Taxes are the way that people of faith care for the most vulnerable of our fellow citizens, by funding our government’s social safety-net services. Charity through faith communities and other groups is a vital supplement, but no replacement, for the role we give our government in meeting critical human needs.
The “Blessing of Taxes” in worship is a sacred re-affirmation of the blessings that flow from the taxes we pay: services to the poor and ailing; schools, roads, sanitation; public safety and defense; protection of the environment; and promotion of a healthier economy – to name a few. It is also a moment to recommit ourselves as citizens to shape the priorities that determine how our taxes are spent.
Some congregations place tax forms on the altar for a blessing on the weekend before taxes are due. Some pastors focus their sermons on the sacred duties of citizenship and on their visions for the ways that tax money should best be spent. Some congregations plan special discussions related to citizen activism and social issue awareness following worship.
The form of the blessing differ, but the essential message is the same: we give thanks to the Love that is God for the good that comes through our taxes. They are a special form of our “offerings” in worship. Many blessings flow from them, and divine guidance is needed for us to have the wisdom to see to it they are spent for the best purposes.
In addition, we celebrate and bless all citizens who faithfully support their neighbors through payment of their taxes, remembering the words of Oliver Wendell Holmes, Jr., that “taxes are the price we pay for civilization.”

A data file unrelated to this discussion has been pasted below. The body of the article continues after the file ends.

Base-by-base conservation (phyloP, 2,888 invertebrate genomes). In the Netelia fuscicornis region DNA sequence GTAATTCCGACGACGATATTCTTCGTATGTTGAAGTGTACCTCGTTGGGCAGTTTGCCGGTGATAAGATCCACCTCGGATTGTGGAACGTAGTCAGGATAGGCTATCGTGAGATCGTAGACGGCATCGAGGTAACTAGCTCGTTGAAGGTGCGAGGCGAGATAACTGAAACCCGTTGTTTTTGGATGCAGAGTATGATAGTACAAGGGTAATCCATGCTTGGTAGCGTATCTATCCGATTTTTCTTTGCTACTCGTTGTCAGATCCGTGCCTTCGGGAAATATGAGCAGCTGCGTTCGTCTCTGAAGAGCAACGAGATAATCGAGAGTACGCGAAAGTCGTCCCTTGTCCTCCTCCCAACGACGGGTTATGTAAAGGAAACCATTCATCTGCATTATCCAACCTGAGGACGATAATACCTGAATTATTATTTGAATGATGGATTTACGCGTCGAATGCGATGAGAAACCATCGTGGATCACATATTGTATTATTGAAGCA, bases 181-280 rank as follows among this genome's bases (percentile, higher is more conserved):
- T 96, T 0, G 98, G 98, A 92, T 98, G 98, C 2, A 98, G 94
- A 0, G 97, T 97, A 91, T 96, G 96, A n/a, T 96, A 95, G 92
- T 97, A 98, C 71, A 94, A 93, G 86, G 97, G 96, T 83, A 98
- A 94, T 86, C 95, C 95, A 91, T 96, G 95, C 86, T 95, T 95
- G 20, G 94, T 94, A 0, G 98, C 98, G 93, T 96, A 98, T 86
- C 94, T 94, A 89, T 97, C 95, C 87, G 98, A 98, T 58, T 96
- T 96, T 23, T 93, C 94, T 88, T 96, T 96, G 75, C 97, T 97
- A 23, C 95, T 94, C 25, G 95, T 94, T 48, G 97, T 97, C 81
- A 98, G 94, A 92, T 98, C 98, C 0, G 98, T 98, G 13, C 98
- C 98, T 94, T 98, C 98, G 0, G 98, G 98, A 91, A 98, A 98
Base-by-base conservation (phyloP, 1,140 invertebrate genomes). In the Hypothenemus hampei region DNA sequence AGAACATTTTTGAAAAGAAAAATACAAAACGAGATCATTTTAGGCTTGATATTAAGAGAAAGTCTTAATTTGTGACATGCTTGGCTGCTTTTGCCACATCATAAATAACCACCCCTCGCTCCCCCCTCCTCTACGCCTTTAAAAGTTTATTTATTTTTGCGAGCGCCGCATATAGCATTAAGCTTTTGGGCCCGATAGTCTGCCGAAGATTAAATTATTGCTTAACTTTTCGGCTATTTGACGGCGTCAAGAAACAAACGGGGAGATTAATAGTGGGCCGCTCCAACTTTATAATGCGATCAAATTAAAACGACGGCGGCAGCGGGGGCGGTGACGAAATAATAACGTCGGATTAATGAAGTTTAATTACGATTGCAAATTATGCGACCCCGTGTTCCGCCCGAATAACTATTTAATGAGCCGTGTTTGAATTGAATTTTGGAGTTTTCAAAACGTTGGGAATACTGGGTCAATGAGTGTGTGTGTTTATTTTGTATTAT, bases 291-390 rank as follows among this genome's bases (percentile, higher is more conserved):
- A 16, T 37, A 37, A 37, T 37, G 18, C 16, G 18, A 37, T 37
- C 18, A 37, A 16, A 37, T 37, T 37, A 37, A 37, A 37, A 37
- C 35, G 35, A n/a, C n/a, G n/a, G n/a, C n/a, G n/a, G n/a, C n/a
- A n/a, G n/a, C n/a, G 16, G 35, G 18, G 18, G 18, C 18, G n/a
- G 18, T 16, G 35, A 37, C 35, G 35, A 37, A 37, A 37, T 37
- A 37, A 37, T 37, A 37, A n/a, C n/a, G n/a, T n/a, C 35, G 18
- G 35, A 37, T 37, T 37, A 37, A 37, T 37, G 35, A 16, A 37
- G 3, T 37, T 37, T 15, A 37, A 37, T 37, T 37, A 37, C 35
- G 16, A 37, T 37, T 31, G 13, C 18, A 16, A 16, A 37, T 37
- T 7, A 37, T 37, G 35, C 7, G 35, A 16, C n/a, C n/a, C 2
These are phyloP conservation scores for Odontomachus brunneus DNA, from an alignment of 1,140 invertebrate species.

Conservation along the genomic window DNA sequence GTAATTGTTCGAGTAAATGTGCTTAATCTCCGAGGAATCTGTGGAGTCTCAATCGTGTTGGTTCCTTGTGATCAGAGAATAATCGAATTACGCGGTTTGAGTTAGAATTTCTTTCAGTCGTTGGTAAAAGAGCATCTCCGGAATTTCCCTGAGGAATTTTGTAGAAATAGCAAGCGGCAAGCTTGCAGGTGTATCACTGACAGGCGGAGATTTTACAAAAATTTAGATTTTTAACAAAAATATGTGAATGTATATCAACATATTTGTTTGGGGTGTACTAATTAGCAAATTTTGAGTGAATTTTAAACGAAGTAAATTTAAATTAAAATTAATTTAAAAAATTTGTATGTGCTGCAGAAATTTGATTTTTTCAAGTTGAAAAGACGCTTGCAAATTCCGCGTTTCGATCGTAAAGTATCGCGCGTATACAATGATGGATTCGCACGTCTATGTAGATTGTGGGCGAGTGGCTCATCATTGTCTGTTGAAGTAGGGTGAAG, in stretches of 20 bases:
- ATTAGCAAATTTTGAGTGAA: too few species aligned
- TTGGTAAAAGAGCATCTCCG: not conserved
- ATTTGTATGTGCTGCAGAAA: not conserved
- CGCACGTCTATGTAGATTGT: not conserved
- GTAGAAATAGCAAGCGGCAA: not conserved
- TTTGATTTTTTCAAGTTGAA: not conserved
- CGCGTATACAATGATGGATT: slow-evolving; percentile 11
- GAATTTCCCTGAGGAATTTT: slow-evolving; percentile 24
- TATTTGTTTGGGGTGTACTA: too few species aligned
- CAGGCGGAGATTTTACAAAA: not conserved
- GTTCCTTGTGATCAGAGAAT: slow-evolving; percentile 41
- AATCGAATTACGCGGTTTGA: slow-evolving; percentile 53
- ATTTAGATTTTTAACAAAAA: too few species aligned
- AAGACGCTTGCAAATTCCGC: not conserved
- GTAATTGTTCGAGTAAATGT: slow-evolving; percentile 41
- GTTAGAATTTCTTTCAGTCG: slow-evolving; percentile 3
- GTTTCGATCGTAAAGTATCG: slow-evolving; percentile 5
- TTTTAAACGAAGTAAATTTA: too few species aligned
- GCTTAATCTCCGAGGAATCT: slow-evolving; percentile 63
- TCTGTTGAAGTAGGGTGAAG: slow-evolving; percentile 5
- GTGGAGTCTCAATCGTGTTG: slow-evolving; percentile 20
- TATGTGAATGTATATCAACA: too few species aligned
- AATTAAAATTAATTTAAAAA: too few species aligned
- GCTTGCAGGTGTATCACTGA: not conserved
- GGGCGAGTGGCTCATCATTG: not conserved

The “Blessing of Taxes” is also a good time to influence our elected representatives to renounce any ideology that violates their oaths of office. 236 members of the US Congress and 41 Senators have signed Grover Norquist’s pledge never to raise taxes for any reason. But there are times when certain tax rates must be raised to provide for the well-being and security of our people. Politicians cannot fulfill their oaths before God to do their duties well and faithfully if they promise to cripple the ability of the government to act in the best interests of our nation.
The Norquist pledge signers are holding America hostage to an anti-tax anti-government ideology. Adherence to this arbitrary and ultimately meaningless pledge has weakened national security, dampened economic recovery, and denied vital benefits to our neediest fellow citizens. It’s time to demand that our politicians renounce this pledge, for the sake of the common good. Taxes should be levied at fair rates that fund essential government services, and they should vary according to the needs of the nation.
Copy this “confession and repentance” (see Oathwatch.org) and email it to all politicians who have signed Norquist’s pledge:
Failure to Abide by my Oath of Office: Confession and Repentance
I hereby confess that by signing a pledge never to raise tax rates, I contradicted my oath of office which I made before God and my constituents. There are times when, in order to support and defend the Constitution, it is necessary to raise tax rates. There are times when, in order to discharge the duties of my office well and faithfully, it may be essential to vote to increase government revenues.
And so before God and my fellow citizens I publicly repent of this violation of my oath of office by mailing this statement and the shredded pieces of a copy of the anti-tax increase pledge to University Temple United Methodist Church, 1415 NE 43rd St, Seattle WA 98105, to be preserved for posterity in a vault in the church basement. In my repentance, I receive forgiveness from God and from my constituents.
Signed: ________________________________ Date: __________________
Elected position held: _______________________________________
JIM BURKLO is the Associate Dean of Religious Life at the University of Southern California and the author of several books, including Souljourn.